- Do your forms only ask for the relevant info?
- Are they easy to fill out?
- Is it obvious to the client what information they need to provide?
To improve this document workflow, a lot of law firms are adopting legal document automation technology like Lawyaw, which makes it easier to solve for remote intake and information gathering, which saves time for lawyers and clients alike.
Remember, clients like working with experts. They want a team that makes their lives easy. The right technology and systems can help your team do that for them.
Practice with Empathy
Clients come to you for help with a legal issue, and oftentimes that is stressful or confusing for them. So your clients aren’t just looking for help with a legal issue, they need support, advice and reassurance. You aren’t just their lawyer, but also a confidant, an advisor and sometimes even a therapist.
Contrary to conventional business dogma, where ice-cold personalities get results, you should try to understand the emotions of your clients. This empathy can make you more effective at managing the relationship and outcomes.
The more we care, the harder we try. The harder we try, the better the results.
Health psychologist and Stanford University lecturer Kelly McGonigal talked about the benefits of developing empathy for your clients at the Clio Cloud Conference.
“One of the things people do which turns out to be less helpful than people expect is to try to create an armor. They might think ‘I’m going to go into this situation, this person is going to be crazy stressed, and I can’t let that infect me. I’m going to stay calm and in control’."
"But it turns out when you spend a lot of time with other people who are highly stressed, you have a better chance of dealing well with that stress when you let it be a little bit contagious - so that it activates in you what you care about and what your goals are in the situation. Let yourself connect and feel what the situation is, and then get clear about what your role is so you can shift into effective management of the situation. This will help your client shift gears and join you in problem-solving as well.”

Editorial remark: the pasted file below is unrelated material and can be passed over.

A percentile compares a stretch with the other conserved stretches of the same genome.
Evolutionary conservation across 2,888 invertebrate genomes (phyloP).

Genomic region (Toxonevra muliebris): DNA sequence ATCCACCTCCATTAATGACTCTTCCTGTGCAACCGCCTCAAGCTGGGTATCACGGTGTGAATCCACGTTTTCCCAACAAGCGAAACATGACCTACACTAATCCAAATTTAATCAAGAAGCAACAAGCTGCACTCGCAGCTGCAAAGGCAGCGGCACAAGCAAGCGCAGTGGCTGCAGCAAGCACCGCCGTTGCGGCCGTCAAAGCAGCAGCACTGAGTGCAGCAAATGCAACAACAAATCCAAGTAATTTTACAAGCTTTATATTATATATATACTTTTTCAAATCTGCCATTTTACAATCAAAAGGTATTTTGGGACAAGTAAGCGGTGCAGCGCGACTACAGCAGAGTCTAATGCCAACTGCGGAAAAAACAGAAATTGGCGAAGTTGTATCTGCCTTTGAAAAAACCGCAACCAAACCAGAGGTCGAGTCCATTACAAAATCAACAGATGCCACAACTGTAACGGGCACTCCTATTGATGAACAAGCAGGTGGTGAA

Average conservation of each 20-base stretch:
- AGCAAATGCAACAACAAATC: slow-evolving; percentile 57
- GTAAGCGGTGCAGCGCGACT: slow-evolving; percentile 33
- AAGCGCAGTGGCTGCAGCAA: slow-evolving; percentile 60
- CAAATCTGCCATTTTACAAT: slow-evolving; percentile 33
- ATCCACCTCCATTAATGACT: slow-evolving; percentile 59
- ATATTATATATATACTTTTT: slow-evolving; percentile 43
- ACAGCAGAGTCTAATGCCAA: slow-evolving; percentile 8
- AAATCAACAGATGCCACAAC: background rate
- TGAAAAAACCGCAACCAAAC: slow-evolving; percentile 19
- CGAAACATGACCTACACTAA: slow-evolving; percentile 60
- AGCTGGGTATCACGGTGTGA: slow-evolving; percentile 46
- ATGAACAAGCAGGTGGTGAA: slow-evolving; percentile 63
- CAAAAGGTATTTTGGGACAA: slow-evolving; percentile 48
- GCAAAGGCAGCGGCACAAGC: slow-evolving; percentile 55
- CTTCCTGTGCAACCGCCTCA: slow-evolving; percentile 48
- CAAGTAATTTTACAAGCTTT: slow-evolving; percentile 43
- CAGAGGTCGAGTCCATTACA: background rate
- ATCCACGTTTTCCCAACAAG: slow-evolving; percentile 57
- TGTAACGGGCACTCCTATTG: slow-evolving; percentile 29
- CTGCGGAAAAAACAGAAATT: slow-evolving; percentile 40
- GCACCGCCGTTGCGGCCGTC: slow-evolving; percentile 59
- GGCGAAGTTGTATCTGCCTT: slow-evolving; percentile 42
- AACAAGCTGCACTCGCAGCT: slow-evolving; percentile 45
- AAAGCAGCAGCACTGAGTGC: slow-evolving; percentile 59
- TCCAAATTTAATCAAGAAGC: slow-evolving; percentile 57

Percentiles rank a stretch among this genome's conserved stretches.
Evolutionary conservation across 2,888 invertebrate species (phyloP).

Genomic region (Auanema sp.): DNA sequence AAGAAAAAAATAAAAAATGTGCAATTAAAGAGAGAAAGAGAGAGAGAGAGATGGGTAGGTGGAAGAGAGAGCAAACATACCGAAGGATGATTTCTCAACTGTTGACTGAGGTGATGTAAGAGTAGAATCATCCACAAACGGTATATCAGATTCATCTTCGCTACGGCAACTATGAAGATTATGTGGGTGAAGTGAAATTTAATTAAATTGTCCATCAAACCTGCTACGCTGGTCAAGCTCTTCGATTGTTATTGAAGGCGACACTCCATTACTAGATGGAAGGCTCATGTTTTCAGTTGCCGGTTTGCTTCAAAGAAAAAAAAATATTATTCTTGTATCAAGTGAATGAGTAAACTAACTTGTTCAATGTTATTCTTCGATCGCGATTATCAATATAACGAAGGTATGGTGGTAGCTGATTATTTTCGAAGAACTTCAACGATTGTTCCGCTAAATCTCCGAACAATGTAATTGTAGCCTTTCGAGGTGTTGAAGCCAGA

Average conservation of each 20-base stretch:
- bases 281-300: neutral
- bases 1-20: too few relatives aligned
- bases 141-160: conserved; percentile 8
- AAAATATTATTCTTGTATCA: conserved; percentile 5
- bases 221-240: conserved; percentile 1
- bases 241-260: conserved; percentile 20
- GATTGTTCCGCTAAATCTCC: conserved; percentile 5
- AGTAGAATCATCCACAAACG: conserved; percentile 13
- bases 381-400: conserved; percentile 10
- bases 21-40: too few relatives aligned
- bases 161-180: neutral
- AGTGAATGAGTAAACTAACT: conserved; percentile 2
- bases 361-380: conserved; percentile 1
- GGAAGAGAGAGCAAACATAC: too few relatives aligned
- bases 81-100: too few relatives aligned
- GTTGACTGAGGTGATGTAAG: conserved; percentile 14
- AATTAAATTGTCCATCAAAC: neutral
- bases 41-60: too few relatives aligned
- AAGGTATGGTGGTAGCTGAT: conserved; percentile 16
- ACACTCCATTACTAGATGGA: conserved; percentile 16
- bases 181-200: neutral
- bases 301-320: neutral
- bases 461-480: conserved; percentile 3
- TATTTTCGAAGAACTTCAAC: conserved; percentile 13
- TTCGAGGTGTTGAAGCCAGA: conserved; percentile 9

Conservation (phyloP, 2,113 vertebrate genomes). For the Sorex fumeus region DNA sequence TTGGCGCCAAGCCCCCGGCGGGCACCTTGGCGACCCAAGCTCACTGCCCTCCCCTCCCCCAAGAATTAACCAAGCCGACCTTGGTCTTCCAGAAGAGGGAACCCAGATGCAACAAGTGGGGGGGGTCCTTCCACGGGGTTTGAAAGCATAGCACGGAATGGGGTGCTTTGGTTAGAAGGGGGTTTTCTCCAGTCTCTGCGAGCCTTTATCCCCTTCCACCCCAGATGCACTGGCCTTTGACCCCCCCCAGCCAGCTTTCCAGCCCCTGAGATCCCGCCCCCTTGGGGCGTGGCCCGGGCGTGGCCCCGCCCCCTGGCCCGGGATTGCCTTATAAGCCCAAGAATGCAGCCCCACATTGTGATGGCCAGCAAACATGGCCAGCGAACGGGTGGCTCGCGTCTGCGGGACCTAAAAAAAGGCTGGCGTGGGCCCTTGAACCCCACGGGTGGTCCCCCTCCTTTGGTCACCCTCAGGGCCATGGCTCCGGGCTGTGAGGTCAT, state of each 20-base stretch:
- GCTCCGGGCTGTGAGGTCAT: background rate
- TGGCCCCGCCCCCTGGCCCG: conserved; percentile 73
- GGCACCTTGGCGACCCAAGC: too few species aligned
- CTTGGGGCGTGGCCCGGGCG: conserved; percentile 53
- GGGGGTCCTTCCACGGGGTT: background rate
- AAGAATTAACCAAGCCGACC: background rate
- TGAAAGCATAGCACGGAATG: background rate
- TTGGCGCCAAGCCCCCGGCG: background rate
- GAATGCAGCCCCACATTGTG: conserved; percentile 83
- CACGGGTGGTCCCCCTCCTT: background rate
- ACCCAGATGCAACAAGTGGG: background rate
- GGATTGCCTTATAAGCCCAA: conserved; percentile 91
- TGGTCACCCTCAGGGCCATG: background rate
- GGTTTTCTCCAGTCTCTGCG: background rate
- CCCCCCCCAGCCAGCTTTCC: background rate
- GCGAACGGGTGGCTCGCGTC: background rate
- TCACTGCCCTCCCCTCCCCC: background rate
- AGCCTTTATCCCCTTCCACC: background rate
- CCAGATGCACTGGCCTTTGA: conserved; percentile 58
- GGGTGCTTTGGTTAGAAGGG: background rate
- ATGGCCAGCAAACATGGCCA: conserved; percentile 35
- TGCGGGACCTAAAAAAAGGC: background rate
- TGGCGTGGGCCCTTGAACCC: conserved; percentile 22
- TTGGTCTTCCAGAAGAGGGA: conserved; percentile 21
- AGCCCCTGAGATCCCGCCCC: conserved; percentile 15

An empathetic approach can help you stand out from the crowd by making your clients feel more comfortable.
Listen to Feedback
No one can provide better guidance on how to improve your client satisfaction than your clients themselves. So, to capture their insights, hold client exit interviews.
You can schedule a phone conversation or send out a questionnaire to help you capture feedback from your clients that can provide insights into where your processes can improve.
Here are some questions to ask your clients in an exit interview:
- Were we easy to work with?
- What was the hardest part for you in this process?
- What did you like about working with us?
- What could we have done differently?
- Did we communicate clearly with you?
- Were we accessible when you needed us?
And lastly, ask if they would be open to recommending your firm to friends and family. Hopefully, successful client relationships will earn you new leads as well.
Furthermore, after an exit interview, you will have built an even stronger relationship with the client. According to this survey of Fortune 500 corporate counsels, over 75% of respondents believe[d] that satisfaction surveys are “critical” or “important” for an ongoing relationship.”
People want to feel heard — so much so that even asking them how you can improve will make them more likely to work with you again.
Track Your Progress
Creating a client-focused law firm is not done in one day. It takes time and is a constant process of evaluation and adjustment.
The best thing you can do to accelerate this process is keeping your head on a swivel, looking for ways in which you can improve the client experience. Then, talk with your team about implementing the changes.
To see if your changes are actually yielding results, check data such as google reviews, referrals, and Net Promoter Score: an index ranging from -100 to 100 that measures the willingness of customers to recommend your company's services to others.
If you implement the above recommendations, you should be well on your way to forming a firm that your past clients can’t stop raving about.
One way that thousands of firms are saving time to focus more on clients is by implementing document automation solutions like Lawyaw. If you’re interested in finding out more, schedule a call to learn more.